Background: The risk of intrauterine cytomegalovirus (CMV) infection and disease in the fetus or newborn largely depends on time of primary maternal infection during pregnancy.
Objectives: Prospective cohort study of pregnancy outcome in relation to gestational age at primary maternal CMV infection.
Study design: In a total of 248 pregnancies with primary infection the onset of infection was determined by IgG seroconversion, IgG avidity and/or onset of clinical symptoms. Congenital infection was diagnosed by CMV detection in amniotic fluid, fetal tissue or urine of the neonate in the first 2 weeks of life. Clinical symptoms were retrieved from ultrasound and medical records.
Results: The intrauterine transmission rates following primary CMV infection in the pre- and periconceptional period were 16.7% (4/24) and 34.5% (10/29), respectively. For the first, second and third trimester of pregnancy transmission rates were 30.1% (25/83), 38.2% (29/76) and 72.2% (26/36), respectively. The rate of symptomatically infected fetuses or newborns at birth was 22.8% for any symptoms and 10.3% for severe manifestations. No symptoms were observed in infected newborns of mothers with primary infection in the preconceptional period and in the third trimester.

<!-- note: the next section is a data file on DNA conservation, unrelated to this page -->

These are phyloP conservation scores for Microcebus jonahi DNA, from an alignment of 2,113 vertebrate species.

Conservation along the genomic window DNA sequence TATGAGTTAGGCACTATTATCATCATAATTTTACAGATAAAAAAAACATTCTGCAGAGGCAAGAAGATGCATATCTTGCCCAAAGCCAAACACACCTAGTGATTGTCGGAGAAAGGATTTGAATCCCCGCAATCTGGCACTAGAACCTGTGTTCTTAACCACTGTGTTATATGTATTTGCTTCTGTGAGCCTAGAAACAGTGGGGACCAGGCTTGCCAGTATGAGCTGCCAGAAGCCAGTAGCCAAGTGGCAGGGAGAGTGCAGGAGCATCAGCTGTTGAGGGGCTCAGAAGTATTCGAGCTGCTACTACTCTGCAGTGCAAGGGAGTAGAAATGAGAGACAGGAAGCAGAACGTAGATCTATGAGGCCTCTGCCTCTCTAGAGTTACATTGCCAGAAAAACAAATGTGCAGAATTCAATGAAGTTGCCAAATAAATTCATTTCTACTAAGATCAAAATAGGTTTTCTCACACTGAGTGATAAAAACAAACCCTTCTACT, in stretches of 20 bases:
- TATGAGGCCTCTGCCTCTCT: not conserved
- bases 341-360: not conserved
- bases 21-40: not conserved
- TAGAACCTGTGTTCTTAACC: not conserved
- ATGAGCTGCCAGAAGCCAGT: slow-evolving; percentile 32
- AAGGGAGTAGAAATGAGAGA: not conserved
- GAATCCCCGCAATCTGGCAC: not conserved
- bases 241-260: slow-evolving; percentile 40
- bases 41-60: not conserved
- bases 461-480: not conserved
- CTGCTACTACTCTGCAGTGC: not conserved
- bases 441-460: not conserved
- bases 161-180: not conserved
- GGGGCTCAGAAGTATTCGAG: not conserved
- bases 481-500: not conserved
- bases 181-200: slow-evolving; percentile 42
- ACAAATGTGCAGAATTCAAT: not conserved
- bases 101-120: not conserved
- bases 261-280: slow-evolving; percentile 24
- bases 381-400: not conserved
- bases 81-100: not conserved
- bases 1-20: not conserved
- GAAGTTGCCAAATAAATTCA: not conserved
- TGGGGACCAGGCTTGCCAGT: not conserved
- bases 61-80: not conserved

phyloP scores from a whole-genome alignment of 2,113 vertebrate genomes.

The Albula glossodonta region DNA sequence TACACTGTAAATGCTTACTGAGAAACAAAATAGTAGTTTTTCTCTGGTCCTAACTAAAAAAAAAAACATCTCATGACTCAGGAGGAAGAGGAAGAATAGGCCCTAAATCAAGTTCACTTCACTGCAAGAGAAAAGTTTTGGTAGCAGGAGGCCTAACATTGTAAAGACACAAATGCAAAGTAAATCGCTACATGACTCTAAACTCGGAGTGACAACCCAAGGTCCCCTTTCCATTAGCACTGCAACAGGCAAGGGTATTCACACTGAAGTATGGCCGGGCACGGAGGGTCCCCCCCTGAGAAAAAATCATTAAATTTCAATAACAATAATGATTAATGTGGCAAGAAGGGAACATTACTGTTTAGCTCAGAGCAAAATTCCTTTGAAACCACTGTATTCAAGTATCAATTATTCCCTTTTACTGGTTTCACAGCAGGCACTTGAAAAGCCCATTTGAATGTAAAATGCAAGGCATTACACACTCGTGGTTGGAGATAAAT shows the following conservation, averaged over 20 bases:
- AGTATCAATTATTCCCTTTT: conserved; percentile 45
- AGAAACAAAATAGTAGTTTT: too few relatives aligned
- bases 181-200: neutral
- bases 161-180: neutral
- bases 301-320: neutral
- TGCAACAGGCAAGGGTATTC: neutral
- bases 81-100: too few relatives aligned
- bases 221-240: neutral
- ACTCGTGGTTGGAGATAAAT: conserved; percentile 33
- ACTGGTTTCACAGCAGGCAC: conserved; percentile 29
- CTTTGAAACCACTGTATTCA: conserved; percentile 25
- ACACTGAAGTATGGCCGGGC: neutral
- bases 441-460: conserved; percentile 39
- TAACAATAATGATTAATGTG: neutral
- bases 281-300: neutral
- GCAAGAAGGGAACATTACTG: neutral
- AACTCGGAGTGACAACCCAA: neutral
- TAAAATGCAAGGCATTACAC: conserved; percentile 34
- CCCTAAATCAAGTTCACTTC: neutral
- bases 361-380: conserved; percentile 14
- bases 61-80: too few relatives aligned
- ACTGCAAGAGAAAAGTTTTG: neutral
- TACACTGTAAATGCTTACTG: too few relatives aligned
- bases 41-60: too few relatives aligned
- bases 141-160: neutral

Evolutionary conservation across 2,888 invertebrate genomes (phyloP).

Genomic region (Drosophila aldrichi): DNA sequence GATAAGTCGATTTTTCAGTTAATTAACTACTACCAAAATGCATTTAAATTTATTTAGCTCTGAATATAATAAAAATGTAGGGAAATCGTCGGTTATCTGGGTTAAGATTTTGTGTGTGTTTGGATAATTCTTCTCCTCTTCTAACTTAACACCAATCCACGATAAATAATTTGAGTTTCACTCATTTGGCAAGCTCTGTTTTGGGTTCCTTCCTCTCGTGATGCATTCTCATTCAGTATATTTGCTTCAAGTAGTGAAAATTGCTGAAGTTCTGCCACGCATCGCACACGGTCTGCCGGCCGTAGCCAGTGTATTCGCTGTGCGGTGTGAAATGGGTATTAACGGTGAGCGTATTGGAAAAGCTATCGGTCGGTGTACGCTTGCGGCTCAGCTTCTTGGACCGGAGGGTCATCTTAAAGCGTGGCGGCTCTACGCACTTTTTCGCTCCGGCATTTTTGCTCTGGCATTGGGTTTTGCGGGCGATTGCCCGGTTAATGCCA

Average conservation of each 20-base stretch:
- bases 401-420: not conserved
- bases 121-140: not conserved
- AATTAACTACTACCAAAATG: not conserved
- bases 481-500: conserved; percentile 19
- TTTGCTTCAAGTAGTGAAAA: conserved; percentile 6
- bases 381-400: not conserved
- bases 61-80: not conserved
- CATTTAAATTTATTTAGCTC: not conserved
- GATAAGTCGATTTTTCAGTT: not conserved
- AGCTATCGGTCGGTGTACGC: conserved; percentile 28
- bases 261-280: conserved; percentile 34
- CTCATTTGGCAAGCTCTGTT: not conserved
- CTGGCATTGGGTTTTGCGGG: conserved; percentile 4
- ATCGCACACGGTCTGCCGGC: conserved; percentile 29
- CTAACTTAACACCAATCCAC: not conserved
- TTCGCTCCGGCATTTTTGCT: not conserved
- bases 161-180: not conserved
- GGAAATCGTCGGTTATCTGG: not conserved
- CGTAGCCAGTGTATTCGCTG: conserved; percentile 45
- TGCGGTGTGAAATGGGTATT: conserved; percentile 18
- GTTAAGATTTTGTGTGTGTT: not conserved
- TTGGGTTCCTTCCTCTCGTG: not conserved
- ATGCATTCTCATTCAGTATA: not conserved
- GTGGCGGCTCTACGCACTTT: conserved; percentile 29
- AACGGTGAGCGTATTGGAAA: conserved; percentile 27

Conclusions: The risk of intrauterine transmission following primary maternal infection in the third trimester is high, but the risk of neonatal disease is low. The highest risk of severe symptoms in the fetus and newborn exists around conception and in the first trimester of pregnancy.
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